Marine Corps Ada 95 Project Successfully Completed
The Portable Recording System (PRS) Ada 95 rehost effort, associated with the Marine Corps Tactical Systems Support Activity (MCTSSA) Air Defense Systems Division (ADSD) Tactical Air Operations Module (TAOM) at Camp Pendleton, California has been successfully completed. The project consisted of re-engineering an existing multi-language tactical communications support program to an Ada 95 implementation and rehosting the system to new hardware.
New System Offers More Flexibility
The Portable Recording System has been fully re-engineered in Ada 95 and rehosted to a Sun SPARC 20 workstation. The new system uses a standard hardware configuration and replaces a system based on proprietary hardware and programmed in four different languages. The use of existing, standard hardware eliminates the need to transport an entire shelter housing the proprietary hardware when the system is used in field exercises. The project was completed several months ahead of the original schedule. The entire project including training, analysis, design, implementation and testing, was successfully completed in 5½ months.
The PRS is used to extract and record air track data messages from the Digital Data Bus within the TAOM. The old system resided on a 286 PC connected to its own TAOM Bus Interface Controller (BIC) and wrote to a 9-track tape drive. The BIC is a modified proprietary card that is expensive and not easily acquired. The 9-track tape drives are fragile and unreliable. The software was written in four different languages, posing reliability and maintainability problems.
In the PRS project, this system has been rehosted to a Sun SPARC 20 workstation. Messages are received from a gateway via fiber optic cable (rather than a direct link through the BIC) and recorded on either disk files or on 8mm tape. The old system needed to be physically transported to the TAOM site and connected directly to the TAOM. Now, the system may be used anywhere a fiber optic link to a gateway is available. Since the SPARC 20 configuration is already used for many message tracking functions, specialized hardware is no longer required for the PRS.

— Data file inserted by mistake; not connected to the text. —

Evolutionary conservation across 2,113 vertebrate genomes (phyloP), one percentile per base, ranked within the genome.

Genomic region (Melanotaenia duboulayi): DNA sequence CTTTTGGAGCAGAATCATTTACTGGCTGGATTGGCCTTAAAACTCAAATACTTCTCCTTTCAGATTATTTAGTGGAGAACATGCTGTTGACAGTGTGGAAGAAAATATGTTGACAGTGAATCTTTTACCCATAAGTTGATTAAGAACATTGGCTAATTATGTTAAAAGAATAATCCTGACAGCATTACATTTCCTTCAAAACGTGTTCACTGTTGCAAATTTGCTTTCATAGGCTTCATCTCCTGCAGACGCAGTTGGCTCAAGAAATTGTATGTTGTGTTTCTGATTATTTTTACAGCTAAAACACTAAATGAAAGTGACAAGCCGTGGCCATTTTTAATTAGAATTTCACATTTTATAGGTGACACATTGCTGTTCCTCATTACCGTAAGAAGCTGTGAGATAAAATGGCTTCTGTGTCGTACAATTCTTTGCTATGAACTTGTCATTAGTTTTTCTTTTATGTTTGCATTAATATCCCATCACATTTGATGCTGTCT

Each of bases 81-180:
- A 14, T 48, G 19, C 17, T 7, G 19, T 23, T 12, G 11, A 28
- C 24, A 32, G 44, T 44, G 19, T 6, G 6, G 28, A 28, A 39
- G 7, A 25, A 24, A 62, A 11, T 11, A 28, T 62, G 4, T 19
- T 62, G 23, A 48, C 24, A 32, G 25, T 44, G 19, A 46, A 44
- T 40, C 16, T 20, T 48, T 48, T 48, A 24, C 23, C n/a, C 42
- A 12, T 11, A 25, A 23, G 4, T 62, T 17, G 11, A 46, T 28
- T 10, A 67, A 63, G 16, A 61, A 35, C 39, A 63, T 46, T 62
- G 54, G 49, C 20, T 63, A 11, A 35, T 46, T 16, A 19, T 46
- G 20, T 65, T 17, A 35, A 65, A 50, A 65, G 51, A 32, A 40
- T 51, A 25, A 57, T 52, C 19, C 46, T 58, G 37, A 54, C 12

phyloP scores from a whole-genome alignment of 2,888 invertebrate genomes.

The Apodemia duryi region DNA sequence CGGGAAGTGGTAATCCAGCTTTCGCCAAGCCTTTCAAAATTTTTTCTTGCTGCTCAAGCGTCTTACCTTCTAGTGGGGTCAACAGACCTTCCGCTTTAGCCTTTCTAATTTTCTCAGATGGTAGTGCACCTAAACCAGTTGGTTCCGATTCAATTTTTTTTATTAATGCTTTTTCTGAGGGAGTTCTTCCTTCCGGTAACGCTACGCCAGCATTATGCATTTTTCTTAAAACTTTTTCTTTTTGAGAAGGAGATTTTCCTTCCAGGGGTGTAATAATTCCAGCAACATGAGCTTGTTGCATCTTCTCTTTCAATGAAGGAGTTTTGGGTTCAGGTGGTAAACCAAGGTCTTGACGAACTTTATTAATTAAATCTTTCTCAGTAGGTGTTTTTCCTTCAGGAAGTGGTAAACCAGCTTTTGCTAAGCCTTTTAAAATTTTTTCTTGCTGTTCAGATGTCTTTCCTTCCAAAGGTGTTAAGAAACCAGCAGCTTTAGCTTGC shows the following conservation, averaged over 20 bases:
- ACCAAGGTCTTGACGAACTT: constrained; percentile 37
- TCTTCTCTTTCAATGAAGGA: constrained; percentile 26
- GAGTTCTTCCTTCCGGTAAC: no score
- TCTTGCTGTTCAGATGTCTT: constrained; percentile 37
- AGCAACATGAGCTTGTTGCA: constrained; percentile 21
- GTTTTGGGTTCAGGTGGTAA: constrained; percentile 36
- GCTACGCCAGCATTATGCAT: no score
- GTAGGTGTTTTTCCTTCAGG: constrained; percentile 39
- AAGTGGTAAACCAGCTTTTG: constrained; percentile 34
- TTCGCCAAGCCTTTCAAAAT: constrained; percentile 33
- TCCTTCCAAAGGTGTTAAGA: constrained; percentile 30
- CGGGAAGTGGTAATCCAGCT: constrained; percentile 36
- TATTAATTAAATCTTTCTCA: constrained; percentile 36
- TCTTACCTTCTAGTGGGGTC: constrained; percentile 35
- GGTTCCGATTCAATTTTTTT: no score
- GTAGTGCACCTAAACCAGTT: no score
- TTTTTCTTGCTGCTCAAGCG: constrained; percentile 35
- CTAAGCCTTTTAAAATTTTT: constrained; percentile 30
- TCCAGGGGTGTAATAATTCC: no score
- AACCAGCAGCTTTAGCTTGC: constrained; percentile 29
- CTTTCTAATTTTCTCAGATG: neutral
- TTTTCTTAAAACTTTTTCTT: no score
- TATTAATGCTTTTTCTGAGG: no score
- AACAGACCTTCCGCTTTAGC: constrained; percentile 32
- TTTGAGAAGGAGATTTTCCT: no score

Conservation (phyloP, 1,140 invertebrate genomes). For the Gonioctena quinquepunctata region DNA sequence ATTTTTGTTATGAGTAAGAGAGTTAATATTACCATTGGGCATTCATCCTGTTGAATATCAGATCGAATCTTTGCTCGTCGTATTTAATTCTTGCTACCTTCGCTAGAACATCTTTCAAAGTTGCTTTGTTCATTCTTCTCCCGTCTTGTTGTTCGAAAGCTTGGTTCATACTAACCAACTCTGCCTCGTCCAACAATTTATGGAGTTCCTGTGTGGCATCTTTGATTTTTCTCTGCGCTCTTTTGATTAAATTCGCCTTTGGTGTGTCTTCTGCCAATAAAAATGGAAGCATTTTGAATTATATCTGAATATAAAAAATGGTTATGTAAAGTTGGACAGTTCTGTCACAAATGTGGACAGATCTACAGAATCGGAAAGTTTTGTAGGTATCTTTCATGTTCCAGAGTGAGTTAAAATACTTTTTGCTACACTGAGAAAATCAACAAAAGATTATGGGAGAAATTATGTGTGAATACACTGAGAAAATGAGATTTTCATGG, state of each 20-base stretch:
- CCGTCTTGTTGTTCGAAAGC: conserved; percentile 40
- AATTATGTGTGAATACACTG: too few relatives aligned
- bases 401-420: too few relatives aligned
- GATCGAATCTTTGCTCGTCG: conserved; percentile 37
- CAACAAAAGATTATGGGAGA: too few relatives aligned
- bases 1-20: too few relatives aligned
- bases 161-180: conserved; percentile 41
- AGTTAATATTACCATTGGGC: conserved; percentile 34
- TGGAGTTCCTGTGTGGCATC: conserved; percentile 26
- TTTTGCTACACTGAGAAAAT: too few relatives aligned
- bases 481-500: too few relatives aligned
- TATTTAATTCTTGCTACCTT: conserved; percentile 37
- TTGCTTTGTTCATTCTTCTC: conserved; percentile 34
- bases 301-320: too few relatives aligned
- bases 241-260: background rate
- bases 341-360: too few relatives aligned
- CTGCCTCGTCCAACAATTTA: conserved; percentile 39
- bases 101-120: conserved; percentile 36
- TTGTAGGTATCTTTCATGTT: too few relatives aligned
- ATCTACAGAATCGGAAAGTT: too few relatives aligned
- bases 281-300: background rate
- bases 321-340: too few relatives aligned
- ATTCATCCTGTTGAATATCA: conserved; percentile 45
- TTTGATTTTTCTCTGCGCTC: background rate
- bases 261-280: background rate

The software system was developed by ADSD personnel with no previous Ada programming experience. The project was initiated in December of 1995. Requirements analysis began in early January of 1996, followed by two weeks of Ada 95 training in late January. Primary development occurred from February through May. The system was successfully tested during Marine Corps exercises in mid-June of 1996. This project was conducted by the ADSD of MCTSSA with the support of The Ada Joint Program Office (AJPO). Additional technical support was provided, through the AJPO, by the Naval Computer and Telecommunications Station (NCTS) at North Island Naval Air Station in San Diego.
Project Goals Achieved
The major goals of the project and the results achieved are:
The PRS rehost project successfully introduced Ada 95 development to the USMC. No difficult problems were encountered in interfacing the new Ada 95 system with existing hardware and software. The GNAT compiler and other tools performed as expected. Support for X based GUI development is scarce but should improve soon. The TAOM development team performed well and had little difficulty adjusting to Ada 95 development.
- Allow the PRS to operate on the new hardware configuration and eliminate the need to transport the old system to exercise and operational sites.
The PRS now operates on a SUN SPARC 20 workstation. This is the common hardware used for most tactical support functions. Now the PRS system software may be transported on a removable disk drive and used remotely from a TAOM. This eliminates the need for transporting the entire PRS shelter to the TAOM site whenever recording is to be performed.
- Eliminate reliance on unreliable, proprietary communications media.
The BIC and a direct connection to the DDB are no longer required. Communication with the TAOM via the gateway is achieved through a standard TCP/IP network connection.
- Improve the reliability and maintainability of the PRS code.
The old system was written primarily in C and 8086 assembly language. The new system is entirely in Ada 95. This eliminates the need for multiple language maintenance and the reliability problems which result. Additionally, effort was made during development to exploit the Ada 95 features which enhance reliability (e.g. strong typing) and supplement the inherent readability of Ada code with thorough comments and documentation.